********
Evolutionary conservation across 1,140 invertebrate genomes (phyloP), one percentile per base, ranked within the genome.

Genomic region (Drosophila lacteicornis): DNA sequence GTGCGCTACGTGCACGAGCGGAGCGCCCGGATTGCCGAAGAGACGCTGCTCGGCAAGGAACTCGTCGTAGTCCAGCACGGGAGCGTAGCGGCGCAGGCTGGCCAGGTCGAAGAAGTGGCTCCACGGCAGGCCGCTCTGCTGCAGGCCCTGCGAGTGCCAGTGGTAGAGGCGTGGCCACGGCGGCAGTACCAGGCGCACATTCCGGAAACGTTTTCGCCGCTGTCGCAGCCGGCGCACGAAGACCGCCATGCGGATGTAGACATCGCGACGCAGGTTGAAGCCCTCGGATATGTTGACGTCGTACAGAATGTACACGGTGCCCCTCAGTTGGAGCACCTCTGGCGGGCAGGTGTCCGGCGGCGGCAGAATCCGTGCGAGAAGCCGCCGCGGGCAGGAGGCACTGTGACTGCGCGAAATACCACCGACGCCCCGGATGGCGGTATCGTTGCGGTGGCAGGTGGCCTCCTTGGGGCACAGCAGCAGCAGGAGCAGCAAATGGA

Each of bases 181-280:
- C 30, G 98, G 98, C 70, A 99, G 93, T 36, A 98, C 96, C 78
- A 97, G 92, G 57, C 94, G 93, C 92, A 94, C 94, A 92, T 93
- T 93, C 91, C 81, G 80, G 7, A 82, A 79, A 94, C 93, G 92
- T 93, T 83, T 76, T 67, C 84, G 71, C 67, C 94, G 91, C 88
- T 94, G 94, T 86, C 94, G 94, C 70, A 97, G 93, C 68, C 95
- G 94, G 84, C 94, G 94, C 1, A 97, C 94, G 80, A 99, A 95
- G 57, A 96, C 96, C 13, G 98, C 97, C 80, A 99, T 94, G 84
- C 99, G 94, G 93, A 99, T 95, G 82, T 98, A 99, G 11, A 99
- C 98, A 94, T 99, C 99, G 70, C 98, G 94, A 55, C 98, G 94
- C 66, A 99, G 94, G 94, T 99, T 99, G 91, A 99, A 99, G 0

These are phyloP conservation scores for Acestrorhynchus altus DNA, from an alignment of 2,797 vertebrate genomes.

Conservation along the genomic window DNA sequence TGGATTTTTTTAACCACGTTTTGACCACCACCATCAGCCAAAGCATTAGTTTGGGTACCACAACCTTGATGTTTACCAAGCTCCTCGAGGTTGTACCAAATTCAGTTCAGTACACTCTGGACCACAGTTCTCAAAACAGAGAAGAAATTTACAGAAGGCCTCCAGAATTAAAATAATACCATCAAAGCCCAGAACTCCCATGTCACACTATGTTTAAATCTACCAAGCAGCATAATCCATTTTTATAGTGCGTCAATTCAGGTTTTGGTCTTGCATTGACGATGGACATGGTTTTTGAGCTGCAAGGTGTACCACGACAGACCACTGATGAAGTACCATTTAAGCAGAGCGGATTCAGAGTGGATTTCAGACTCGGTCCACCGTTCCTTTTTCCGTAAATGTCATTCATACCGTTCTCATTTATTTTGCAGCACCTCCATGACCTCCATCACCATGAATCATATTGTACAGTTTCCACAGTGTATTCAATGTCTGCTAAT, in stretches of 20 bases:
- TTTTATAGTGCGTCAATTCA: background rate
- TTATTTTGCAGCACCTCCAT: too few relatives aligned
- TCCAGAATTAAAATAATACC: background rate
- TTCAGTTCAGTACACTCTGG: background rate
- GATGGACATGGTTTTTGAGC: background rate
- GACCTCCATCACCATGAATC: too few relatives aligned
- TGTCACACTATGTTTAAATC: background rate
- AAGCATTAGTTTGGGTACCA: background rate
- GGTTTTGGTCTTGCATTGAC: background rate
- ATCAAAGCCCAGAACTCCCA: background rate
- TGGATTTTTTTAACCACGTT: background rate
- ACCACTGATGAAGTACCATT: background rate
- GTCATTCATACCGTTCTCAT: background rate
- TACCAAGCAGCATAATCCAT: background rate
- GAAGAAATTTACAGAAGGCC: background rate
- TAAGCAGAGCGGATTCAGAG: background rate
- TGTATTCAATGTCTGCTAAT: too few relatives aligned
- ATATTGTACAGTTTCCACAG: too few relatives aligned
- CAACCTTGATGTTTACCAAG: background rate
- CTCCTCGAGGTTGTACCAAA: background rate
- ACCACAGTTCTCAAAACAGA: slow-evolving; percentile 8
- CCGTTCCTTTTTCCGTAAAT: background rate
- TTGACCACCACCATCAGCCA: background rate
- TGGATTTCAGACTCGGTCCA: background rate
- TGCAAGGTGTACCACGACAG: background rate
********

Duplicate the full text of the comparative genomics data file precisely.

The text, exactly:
Evolutionary conservation across 1,140 invertebrate genomes (phyloP), one percentile per base, ranked within the genome.

Genomic region (Drosophila lacteicornis): DNA sequence GTGCGCTACGTGCACGAGCGGAGCGCCCGGATTGCCGAAGAGACGCTGCTCGGCAAGGAACTCGTCGTAGTCCAGCACGGGAGCGTAGCGGCGCAGGCTGGCCAGGTCGAAGAAGTGGCTCCACGGCAGGCCGCTCTGCTGCAGGCCCTGCGAGTGCCAGTGGTAGAGGCGTGGCCACGGCGGCAGTACCAGGCGCACATTCCGGAAACGTTTTCGCCGCTGTCGCAGCCGGCGCACGAAGACCGCCATGCGGATGTAGACATCGCGACGCAGGTTGAAGCCCTCGGATATGTTGACGTCGTACAGAATGTACACGGTGCCCCTCAGTTGGAGCACCTCTGGCGGGCAGGTGTCCGGCGGCGGCAGAATCCGTGCGAGAAGCCGCCGCGGGCAGGAGGCACTGTGACTGCGCGAAATACCACCGACGCCCCGGATGGCGGTATCGTTGCGGTGGCAGGTGGCCTCCTTGGGGCACAGCAGCAGCAGGAGCAGCAAATGGA

Each of bases 181-280:
- C 30, G 98, G 98, C 70, A 99, G 93, T 36, A 98, C 96, C 78
- A 97, G 92, G 57, C 94, G 93, C 92, A 94, C 94, A 92, T 93
- T 93, C 91, C 81, G 80, G 7, A 82, A 79, A 94, C 93, G 92
- T 93, T 83, T 76, T 67, C 84, G 71, C 67, C 94, G 91, C 88
- T 94, G 94, T 86, C 94, G 94, C 70, A 97, G 93, C 68, C 95
- G 94, G 84, C 94, G 94, C 1, A 97, C 94, G 80, A 99, A 95
- G 57, A 96, C 96, C 13, G 98, C 97, C 80, A 99, T 94, G 84
- C 99, G 94, G 93, A 99, T 95, G 82, T 98, A 99, G 11, A 99
- C 98, A 94, T 99, C 99, G 70, C 98, G 94, A 55, C 98, G 94
- C 66, A 99, G 94, G 94, T 99, T 99, G 91, A 99, A 99, G 0

These are phyloP conservation scores for Acestrorhynchus altus DNA, from an alignment of 2,797 vertebrate genomes.

Conservation along the genomic window DNA sequence TGGATTTTTTTAACCACGTTTTGACCACCACCATCAGCCAAAGCATTAGTTTGGGTACCACAACCTTGATGTTTACCAAGCTCCTCGAGGTTGTACCAAATTCAGTTCAGTACACTCTGGACCACAGTTCTCAAAACAGAGAAGAAATTTACAGAAGGCCTCCAGAATTAAAATAATACCATCAAAGCCCAGAACTCCCATGTCACACTATGTTTAAATCTACCAAGCAGCATAATCCATTTTTATAGTGCGTCAATTCAGGTTTTGGTCTTGCATTGACGATGGACATGGTTTTTGAGCTGCAAGGTGTACCACGACAGACCACTGATGAAGTACCATTTAAGCAGAGCGGATTCAGAGTGGATTTCAGACTCGGTCCACCGTTCCTTTTTCCGTAAATGTCATTCATACCGTTCTCATTTATTTTGCAGCACCTCCATGACCTCCATCACCATGAATCATATTGTACAGTTTCCACAGTGTATTCAATGTCTGCTAAT, in stretches of 20 bases:
- TTTTATAGTGCGTCAATTCA: background rate
- TTATTTTGCAGCACCTCCAT: too few relatives aligned
- TCCAGAATTAAAATAATACC: background rate
- TTCAGTTCAGTACACTCTGG: background rate
- GATGGACATGGTTTTTGAGC: background rate
- GACCTCCATCACCATGAATC: too few relatives aligned
- TGTCACACTATGTTTAAATC: background rate
- AAGCATTAGTTTGGGTACCA: background rate
- GGTTTTGGTCTTGCATTGAC: background rate
- ATCAAAGCCCAGAACTCCCA: background rate
- TGGATTTTTTTAACCACGTT: background rate
- ACCACTGATGAAGTACCATT: background rate
- GTCATTCATACCGTTCTCAT: background rate
- TACCAAGCAGCATAATCCAT: background rate
- GAAGAAATTTACAGAAGGCC: background rate
- TAAGCAGAGCGGATTCAGAG: background rate
- TGTATTCAATGTCTGCTAAT: too few relatives aligned
- ATATTGTACAGTTTCCACAG: too few relatives aligned
- CAACCTTGATGTTTACCAAG: background rate
- CTCCTCGAGGTTGTACCAAA: background rate
- ACCACAGTTCTCAAAACAGA: slow-evolving; percentile 8
- CCGTTCCTTTTTCCGTAAAT: background rate
- TTGACCACCACCATCAGCCA: background rate
- TGGATTTCAGACTCGGTCCA: background rate
- TGCAAGGTGTACCACGACAG: background rate